But you fly so low by that time
you're over them, you pass them,

and then the plane would slow down,
as slow as you could go,

and you'd jump out and come down.

In his memoirs, Churchill recalled
the preparations for D-Day.

"All Southern England
became a vast military camp,

"filled with men trained,
instructed, and eager

"to come to grips with the Germans
across the water."

For the town of Bedford
in the US state of Virginia,

D-Day holds a special significance.

Bedford is a typical small town.

Its people proudly display
their patriotism.

Thirty-eight men from Bedford
took part in the Normandy landings.

They belonged
to a National Guard unit,

A Company of the 116th Regiment
of the 29th Infantry Division.

Nineteen of them died
on the first day of Overlord.

Twin brothers Ray and Roy Stevens

were with the regiment
when it shipped out for Europe.

I was young and I was looking
for adventure,

I wanted to see what was over there,
I hadn't been there...

And far as the war was concerned,
I hadn't given it much thought,

you know, as far as fightn',
in the battle.

For most of the young GIs,

the voyage to join the war against
the Nazis was an adventure.

They weren't much interested
in politics.

Bob Slaughter,
from Roanoke, Virginia,

went to war at the age of 19.

His unit was one of
the first ashore on D-Day.

We didn't have the foggiest notion
what was going on.

We knew that something big
was going to happen,

but we had no idea
that was gonna be us.

We could tell from the equipment

that was piled up in the fields
and in the woods,

just tons and tons of it,

all kinds of tracked vehicles,
airplanes with their wings folded,

cans, cases, food, water,

jerry cans of gasoline,
just all over the place.

So we knew something big
was gonna happen.

Of course we had been training
with the amphibious assault group,

with the Navy, the Coast Guard,

so we suspicioned
it was gonna be us,

but we didn't know
we were going to be first.

Preparations on this scale
were impossible to conceal.

Units such as
the 29th Infantry Division,

seen here aboard HMS Empire Javelin,

rehearsed every detail for weeks.

They cleaned their weapons
again and again.

Large as it was,

the Allies tried to make their army
appear larger still.

They wanted to convince Hitler
and his generals

that the landings in Normandy
would be only a diversion.

Plan Fortitude was one of
the great deception operations

of the Second World War.

It was an astonishing achievement
to be able to persuade the Germans

that first of all there might well
be an attack against Norway,

so as to keep the German divisions
in Norway bottled up there.

That was known as Fortitude North,

but the main operation
was Fortitude South,

which was to persuade
the German high command

that even if there was an invasion
or an attack on Normandy,

that was not the real invasion,
that the real one

was going to be coming
on the Pas des Calais.

And the great importance,
the great secret if you like,

of deception operations
is to persuade the enemy

of what they really believe
themselves.

Plan Fortitude worked.
The Germans were deceived.

But not everyone
in the Allied high command

was convinced that Overlord
would be equally successful.

Eisenhower ordered
a full dress rehearsal

of the landings in South Devon
on the 27th and 28th of April.

It did not go well.

Warships fired on their own side,

fortunately, only with blanks,

troops milled around on the beaches,

vehicles and infantry landed
in the wrong order.

After the exercise,
Eisenhower's chief of staff

put the chances of establishing
a successful beachhead in Normandy

at no more than fifty-fifty.

The Americans were allocated
two landing beaches

on the western flank
of the invasion front.

They were codenamed "Utah"...

and "Omaha".

When we actually found out,
was in the marshalling area.

We were behind barbed wire,
in a tent camp,

and the officers called us in
by platoons.

And they had a big pyramidal tent

with a sand table
in the middle of the tent,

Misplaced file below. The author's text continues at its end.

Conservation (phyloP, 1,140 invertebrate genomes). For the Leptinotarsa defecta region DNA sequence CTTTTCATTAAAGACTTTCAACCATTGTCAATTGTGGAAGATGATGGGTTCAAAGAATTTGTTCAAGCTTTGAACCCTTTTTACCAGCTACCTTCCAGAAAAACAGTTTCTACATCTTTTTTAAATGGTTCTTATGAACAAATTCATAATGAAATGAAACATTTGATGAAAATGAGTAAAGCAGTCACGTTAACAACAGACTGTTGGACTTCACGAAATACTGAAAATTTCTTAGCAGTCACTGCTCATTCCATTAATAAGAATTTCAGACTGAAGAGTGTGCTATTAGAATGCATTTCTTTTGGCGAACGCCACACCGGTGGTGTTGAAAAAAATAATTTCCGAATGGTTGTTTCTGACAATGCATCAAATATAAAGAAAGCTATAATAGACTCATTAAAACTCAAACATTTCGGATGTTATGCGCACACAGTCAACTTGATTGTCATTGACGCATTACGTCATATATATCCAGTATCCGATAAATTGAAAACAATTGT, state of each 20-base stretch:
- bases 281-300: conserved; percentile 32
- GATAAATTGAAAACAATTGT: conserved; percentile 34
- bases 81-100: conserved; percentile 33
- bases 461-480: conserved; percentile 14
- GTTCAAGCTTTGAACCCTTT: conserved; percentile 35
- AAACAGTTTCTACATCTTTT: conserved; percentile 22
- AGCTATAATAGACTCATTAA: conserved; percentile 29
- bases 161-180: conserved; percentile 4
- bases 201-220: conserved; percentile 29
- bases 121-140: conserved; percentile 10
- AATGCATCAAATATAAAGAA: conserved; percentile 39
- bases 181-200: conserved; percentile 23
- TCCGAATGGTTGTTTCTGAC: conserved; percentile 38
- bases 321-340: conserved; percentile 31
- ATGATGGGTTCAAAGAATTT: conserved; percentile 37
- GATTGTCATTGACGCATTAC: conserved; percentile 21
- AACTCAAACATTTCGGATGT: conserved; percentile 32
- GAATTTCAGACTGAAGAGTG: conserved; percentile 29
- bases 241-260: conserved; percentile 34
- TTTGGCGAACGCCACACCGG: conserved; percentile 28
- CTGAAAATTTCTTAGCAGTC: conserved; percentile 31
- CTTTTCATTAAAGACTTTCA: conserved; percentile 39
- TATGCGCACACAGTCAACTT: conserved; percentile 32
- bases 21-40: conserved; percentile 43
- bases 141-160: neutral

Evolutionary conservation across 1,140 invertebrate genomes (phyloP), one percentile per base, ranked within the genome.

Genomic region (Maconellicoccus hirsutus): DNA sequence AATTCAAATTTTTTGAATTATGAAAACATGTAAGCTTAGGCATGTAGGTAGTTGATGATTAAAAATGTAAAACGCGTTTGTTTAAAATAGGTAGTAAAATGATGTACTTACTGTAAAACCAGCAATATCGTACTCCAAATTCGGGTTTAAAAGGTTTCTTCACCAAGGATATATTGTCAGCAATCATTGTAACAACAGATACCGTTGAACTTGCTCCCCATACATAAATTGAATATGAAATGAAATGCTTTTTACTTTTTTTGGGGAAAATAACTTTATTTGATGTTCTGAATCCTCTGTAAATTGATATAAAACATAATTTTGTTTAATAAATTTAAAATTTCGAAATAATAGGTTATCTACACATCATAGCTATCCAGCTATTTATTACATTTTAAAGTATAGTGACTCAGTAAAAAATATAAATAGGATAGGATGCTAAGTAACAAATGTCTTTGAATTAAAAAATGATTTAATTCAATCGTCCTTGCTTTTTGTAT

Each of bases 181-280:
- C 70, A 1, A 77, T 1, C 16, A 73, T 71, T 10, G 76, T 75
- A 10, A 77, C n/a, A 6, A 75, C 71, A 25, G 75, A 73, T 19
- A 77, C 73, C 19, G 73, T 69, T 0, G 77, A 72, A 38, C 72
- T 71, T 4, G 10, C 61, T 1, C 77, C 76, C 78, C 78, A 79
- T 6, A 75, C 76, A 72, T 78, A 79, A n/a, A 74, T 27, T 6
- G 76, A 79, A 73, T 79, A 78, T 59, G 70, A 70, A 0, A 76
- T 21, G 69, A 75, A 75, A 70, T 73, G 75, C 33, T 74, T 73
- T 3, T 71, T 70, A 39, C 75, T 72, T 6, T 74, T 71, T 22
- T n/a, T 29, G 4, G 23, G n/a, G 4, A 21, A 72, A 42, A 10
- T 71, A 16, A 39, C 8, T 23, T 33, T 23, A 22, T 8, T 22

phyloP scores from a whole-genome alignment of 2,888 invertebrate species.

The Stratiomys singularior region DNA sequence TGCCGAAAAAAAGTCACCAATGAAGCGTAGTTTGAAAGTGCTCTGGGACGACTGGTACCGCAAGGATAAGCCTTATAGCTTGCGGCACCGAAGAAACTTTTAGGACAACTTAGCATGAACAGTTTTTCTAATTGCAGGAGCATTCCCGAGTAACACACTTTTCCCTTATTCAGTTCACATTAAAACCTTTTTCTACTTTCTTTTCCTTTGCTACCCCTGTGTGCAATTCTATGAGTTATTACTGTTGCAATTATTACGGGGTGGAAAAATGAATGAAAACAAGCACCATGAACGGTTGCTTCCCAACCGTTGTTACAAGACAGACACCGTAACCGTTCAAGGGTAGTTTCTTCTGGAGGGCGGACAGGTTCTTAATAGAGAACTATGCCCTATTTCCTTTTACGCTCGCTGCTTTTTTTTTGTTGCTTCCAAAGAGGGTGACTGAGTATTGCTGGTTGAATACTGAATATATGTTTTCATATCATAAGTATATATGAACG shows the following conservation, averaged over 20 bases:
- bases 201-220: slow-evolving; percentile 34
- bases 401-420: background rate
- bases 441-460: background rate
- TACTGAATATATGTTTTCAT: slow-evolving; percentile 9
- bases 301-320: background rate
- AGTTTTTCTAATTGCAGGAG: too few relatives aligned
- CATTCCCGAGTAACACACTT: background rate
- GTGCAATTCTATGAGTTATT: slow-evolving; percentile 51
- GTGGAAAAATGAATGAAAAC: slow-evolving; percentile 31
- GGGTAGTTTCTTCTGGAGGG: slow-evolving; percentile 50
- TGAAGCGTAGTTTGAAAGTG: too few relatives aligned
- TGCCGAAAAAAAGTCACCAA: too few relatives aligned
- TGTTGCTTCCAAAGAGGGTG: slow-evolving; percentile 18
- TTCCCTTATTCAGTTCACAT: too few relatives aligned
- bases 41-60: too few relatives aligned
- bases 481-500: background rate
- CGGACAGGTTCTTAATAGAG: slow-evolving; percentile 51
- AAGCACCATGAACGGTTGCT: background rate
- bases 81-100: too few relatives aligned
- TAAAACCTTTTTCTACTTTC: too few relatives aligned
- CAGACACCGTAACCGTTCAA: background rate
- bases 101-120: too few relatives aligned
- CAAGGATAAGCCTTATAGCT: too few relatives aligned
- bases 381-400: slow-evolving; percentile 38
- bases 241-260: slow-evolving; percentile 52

and of course it was Omaha Beach
with the Vierville draw.

We could see all of the ravines,
the beach itself, the shoreline.

We saw the obstacles on the beach.

And they also, every day,
would show us an aerial photo,

they'd bring 'em in,
they'd just been shot by P-51s

that fly over the beach.

And the next day
you could actually see

an improvement
of the fortifications.

The pillboxes and the bunkers,
some of them were not completed,

and then the next day you'd see
where they had poured concrete

and completed them.

And then the next day you'd see
soldiers in those bunkers,

and then you'd see barbed wire
going up and obstacles.

We just knew
what was going to happen.

The preparations had been meticulous.

But Operation Overlord remained
an enormous gamble.

Its success would come down
to the courage and skill

of a few thousand young soldiers,

many of them going into combat
for the first time.

At the dawn of D-Day,

the fate of Europe would hang
in the balance.

Captions (c) SBS Australia 2013

This program is captioned live. Bushfire fatality - one death as homes are lost in Victoria. A day of searing temperatures in NSW. I confess - Lance Armstrong finally admits he was a drug cheat but key questions still unanswered.I thought it was a very controlled public relations exercise.The tragic aftermath of the Algerian gas field siege with hostages killed. And a historic defence treaty signed by Australia and Britain.

Good evening and welcome to the program. We begin tonight with Australia's bushfire crisis. One man has been killed and at least five homes destroyed by a massive blaze in eastern Victoria. The man's buddy was found in a burn -- buddy was found in a burnout car at Seaton. Two homes were also lost in the Bega Valley in NSW. Fire burning in a number of locations across the state,. In eastern Victoria, the battle -- state. In eastern Victoria, the battle against the flames has intensified. This man tried in vain to save his home against impossible odds. Another has tried odds. Another has tried to fight against a fire that was intense, aggressive and fast-moving - a powerful combination in perfect bushfire conditions. He was forced to leave. So were others.Let's go. Jump in, mate.What was a large fire last night turned into a monster today. A blaze in Gippsland that trebled in size and was burning across 48,000 hectares. As the wind switched to s the wind switched to the south-west, a number of communities suddenly became targets. In Glenmaggie, a wall of flames lit up trees. Emergency warnings have been downgraded for all areas, meaning residents may be allowed to check their homes. Even with the expected cooler temperatures and weakening winds, this is a blaze which may still burn in wild bushland for weeks. The Premier toured areas where residents were assessing their losses. He's promised assistance.We need to work together to do whatever we can to put these areas back together.In NSW, a massive fire in Coonabarabran broke containment lines this morning, providing crews with a day-long battle. By morning it had reached homes 50 kilometres south of the town.We've experienced high temperatures throughout the week and this is certainly going to be the highest temperature so far.Kevin worked through the .Kevin worked through the night to save his son's house and stock.I left here about midnight and I told Doug at worst- cis scenario, probably 10 days or four days and we spent four hours and it was on his doorstep.Fures were burning doorstep.Fures were burning in the south of the state and the Hunter Valley. Emergency warnings have been lifted. And Victoria still faces a major challenge tonight and into the weekend. Gary Weir from the Country Fire Authority has this update. It's still a very serious situation. We still haven't been actually able to start working on the major fire front. We're soon going to start under the southerly winds attacking the actual edge of the main fire and starting to do some containment activities. The best thing we can hope for to pull this up a lot quicker because it's a big job and will take a while to contain the whole fire, is to have some rain. The Weather Bauro has cancelled a severe weather -- Bureau has cancelled a severe weather warning for NSW. Amid the current fire emergency in Victoria and NSW, in Canberra, they've marked the 10th anniversary of the ACT bushfire disaster. The 2003 inferno killed four people, injured hundreds more, and destroyed homes of homes. It was a decade ago but survivors of the Canberra bushfires recall it like it was yesterday.The whiff of smoke, the wind. And it's fresh again.Hundreds gathered at the memorial site of the fires at the base of Mount Stromlo. For many, the ceremony mlo. For many, the ceremony was an opportunity to put the disaster behind them.This is getting rid of the monkey on our backs.I think it's closure. It's 10 years.Others saw it as a chance to give thank yous for what they have. The theme of too's commemoration is reflection and looking forward to the future. For survivors of the bushfire, the initial trauma of the inferno was soon eclipsed by the massive task of rebuilding, a task that continues today. The bushfires ripped through 70% of the capital, destroying 500 properties and killing four people. The Observatory at Mount Stromlo was incinerated. With extreme fire conditions sparking new blazes across the country, many are mindful of the ever-present riv. We're all feeling for -- risk. We're all feeling for fellow Australians. And to those even today are protecting themselves and their homes.Rob de Castella lost his home and the family pet in the 2003 fires. This tested his mettle. We need to be tested from time to time to give ourselves a chance to rise to those challenges and to be proud of ourselves.He credits a positive attitude and overwhelming community support with getting him through the ordeal. Today's commemoration honours that above everything else.Canberra, our nation's capital, our city, has a very big our city, has a very big heart. Today, along with our own memories, let's remember that.A community shining a light on one of its darkest days. On a lighter note, people in Sydney can look forward to a decent night's sleep tonight. Temperatures have plungeed following its hottest day since records began more than 150 years ago. It reached 45.8 degrees just before 3pm at Observatory Hill, smashing a 74-year-old record. It was even hotter in the city's west. The temperature in Penrith topped 46.5 degrees. Paramedics responded to dozens of cases of heat exposure but the extreme heat didn't deter music lovers at the Big Day Out. The previous record of 45.3 was reached on January 14, 1939. Coming up after the break - the Armstrong confession that raises more questions than it answers.